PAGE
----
As a disclaimer, I don’t personally have any need for, or expertise in, the details of floating point, but I will say that’s not an entirely accurate statement. In terms of the bigger picture, I get what you’re saying, but the argument doesn’t hold when you look closer.

Floating point exponentiation is precisely defined[1] by the IEEE standards that cover floating point. The rules are exact, in the sense that given the same inputs, the same output will always be produced.

The “inexactness” appears because people use floating point numbers to model the mathematical real numbers. And like any model, the correspondence isn’t 100% (if it were, it wouldn’t be a model!) So, for example, the float 1.0 and the float 3.0 are used to model the mathematical real numbers 1 and 3. Floating division is used to model real division. But there is no floating point value that exactly models the real value 1/3. What we do have is a number of guaranteed properties of floating point division that ensure that the float value calculated as 1.0/3.0 models a mathematical real number that is close to the result of the mathematical real number 1/3. So, in that sense, floating point division is a good, but not exact model of mathematical real division[2]. That closeness is carefully defined by the standards, and you can calculate it exactly (using operations like as_integer_ratio, in fact). But characterising that as “floating point loses precision when calculating 1/3” is an extremely superficial way of looking at things. It’s superficial in a way that’s entirely sufficient for most people (including me!) but there are experts and specialists (a number of whom have been instrumental in developing Python’s floating point implementation) who rely heavily on being able to view floats in terms of deterministic and exact operations.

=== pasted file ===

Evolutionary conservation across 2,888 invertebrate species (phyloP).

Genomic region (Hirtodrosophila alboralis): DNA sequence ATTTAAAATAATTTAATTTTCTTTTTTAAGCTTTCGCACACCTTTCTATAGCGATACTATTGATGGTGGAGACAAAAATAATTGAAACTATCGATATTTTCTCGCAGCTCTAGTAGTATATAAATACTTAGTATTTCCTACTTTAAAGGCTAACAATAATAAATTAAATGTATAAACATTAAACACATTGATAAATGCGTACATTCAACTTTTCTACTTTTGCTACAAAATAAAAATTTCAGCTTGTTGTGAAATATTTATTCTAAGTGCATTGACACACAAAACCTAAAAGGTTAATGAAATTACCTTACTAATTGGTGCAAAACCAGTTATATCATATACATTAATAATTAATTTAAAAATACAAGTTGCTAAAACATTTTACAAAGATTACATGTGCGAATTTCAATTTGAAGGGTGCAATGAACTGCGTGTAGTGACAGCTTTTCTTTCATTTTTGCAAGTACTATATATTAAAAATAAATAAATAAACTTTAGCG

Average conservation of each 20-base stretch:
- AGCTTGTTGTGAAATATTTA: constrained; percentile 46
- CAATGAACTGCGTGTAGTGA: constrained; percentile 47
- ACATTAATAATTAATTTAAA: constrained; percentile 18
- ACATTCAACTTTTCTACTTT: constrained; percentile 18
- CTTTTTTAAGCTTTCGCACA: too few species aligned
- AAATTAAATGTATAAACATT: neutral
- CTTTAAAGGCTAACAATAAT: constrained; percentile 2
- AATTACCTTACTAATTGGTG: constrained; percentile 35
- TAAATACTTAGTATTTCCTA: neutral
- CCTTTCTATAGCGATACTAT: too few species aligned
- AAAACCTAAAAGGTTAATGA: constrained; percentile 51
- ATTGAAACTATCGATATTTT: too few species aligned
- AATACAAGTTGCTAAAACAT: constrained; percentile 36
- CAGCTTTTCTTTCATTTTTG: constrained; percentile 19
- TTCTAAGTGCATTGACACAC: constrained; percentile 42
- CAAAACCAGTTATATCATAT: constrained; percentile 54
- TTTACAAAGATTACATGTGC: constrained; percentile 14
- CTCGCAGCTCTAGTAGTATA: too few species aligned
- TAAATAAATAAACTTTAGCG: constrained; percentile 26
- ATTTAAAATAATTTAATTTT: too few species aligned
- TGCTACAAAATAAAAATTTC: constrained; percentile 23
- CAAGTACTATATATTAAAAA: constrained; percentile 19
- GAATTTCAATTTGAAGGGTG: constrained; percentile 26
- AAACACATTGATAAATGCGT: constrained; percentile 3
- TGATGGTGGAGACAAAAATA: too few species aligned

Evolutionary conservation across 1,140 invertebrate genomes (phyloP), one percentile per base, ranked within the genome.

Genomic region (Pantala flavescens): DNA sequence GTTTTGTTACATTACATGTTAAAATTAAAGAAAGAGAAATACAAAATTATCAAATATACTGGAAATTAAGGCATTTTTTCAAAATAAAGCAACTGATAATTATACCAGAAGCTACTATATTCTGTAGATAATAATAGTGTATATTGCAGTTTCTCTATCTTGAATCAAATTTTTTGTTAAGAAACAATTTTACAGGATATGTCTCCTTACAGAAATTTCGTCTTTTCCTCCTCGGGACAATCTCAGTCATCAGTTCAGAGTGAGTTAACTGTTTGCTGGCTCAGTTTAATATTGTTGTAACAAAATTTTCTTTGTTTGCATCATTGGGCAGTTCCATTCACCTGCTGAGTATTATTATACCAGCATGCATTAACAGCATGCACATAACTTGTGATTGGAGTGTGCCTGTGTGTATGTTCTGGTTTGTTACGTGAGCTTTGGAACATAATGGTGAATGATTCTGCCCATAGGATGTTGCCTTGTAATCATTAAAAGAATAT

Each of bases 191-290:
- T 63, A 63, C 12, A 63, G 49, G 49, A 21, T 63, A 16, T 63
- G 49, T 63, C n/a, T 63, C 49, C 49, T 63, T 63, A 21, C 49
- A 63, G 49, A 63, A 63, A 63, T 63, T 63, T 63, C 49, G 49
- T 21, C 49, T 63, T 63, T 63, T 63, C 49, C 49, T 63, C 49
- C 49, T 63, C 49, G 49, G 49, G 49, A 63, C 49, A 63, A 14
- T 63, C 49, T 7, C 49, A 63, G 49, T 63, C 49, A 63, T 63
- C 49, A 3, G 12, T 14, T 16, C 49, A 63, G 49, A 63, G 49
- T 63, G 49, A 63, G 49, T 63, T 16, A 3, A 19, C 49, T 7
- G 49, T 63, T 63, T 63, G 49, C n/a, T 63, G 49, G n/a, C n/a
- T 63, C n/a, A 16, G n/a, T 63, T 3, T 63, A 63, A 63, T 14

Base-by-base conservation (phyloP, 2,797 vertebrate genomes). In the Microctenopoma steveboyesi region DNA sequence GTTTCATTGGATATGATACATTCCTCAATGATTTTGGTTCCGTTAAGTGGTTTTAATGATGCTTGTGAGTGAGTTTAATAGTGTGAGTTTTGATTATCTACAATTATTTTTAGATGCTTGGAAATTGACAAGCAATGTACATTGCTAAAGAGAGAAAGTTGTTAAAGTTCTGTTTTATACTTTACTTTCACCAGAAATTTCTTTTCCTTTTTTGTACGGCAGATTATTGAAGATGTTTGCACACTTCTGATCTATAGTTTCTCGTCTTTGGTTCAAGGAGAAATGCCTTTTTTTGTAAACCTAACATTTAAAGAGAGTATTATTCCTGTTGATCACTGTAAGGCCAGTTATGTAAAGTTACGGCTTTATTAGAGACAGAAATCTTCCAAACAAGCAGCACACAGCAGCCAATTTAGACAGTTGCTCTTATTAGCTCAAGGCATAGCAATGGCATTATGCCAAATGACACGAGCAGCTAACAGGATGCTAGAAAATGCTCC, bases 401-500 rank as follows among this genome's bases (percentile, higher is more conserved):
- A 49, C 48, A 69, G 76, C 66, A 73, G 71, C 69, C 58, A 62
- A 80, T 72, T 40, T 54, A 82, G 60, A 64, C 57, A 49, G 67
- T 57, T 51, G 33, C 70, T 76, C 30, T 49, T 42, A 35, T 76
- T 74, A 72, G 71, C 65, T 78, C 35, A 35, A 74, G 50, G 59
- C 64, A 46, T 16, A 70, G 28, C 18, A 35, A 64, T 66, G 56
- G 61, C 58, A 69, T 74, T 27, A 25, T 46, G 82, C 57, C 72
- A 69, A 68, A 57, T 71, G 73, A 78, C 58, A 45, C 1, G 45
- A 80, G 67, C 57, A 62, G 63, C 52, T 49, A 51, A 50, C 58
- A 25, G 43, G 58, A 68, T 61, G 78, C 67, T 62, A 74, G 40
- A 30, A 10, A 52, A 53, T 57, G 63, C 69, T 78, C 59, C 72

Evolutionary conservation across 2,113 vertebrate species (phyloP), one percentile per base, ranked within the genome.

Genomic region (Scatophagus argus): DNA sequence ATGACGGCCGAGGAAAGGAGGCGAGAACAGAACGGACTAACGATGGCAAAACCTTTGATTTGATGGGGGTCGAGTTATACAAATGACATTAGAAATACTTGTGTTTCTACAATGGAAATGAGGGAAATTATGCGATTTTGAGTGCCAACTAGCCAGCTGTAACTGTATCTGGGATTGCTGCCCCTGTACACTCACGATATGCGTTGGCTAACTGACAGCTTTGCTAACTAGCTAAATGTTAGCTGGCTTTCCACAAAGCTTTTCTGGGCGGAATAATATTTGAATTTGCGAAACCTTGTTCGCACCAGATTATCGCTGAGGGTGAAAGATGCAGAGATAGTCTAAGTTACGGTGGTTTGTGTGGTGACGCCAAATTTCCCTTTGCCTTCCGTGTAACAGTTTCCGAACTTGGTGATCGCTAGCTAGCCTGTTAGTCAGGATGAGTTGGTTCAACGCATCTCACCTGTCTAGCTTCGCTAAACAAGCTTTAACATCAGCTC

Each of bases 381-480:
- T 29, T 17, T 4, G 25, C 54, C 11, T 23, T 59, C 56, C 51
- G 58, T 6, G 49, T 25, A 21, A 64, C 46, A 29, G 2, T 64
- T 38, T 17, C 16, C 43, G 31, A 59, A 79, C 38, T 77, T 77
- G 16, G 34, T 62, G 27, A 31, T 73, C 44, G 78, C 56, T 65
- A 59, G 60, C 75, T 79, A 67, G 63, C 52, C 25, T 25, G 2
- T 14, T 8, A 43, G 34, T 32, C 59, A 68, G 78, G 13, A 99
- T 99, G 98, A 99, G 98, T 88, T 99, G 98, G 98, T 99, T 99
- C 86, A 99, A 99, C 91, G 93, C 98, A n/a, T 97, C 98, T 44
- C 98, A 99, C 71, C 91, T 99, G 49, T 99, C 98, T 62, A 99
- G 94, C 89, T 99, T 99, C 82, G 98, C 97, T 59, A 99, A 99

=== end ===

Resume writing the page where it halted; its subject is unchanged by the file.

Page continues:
Sorry - switching back from pedant mode now.

The relevance of this to the OP’s proposal is that the Fraction constructor is an exact conversion from one exact representation to another, facilitated by the as_integer_ratio method which is defined to be exact itself. Nothing in the existing code makes any sort of lossy conversion from one type to another. That’s what the OP’s proposal introduced - going from a user defined type to Fraction via a potentially lossy conversion to float. The final proposal, to respect as_integer_ratio when user defined classes provides it, replaces that lossy conversion with an exact representation that the source class has full control of, and responsibility for.

  1. Actually, I’m not sure if exponentiation is a primitive defined by the standards, or a derived operation like, for example, sin or exp. But it doesn’t really matter, the arguments remain the same for other primitive operations. ↩︎

  2. It’s the model that’s inexact, not the floating point numbers! ↩︎

I know. What I mean is that the defined, consistent, rule-abiding result is not the exact mathematically correct result (which, in the general case, is not a rational number). I further posit that “precision issue” is a reasonable term to describe that fact.

I agree with your objection to the original proposal and that going through as_integer_ratio is an appropriate remedy (as it allows the class to refuse such conversion). It was just a semantic argument and isn’t really worth this many words.

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The general problem with numbers.Real in the numeric tower is that it does not include enough to do anything useful while writing code that is targeted at the ABC rather than a concrete type.

The as_integer_ratio method is not part of the ABC. It is also not generally what you would want to use for anything other than conversion to Rational. In practice most numbers.Real types are floating point types but the ABC gives no way to know if a given object is of some type of floating point and no way to query any properties of the particular floating point representation.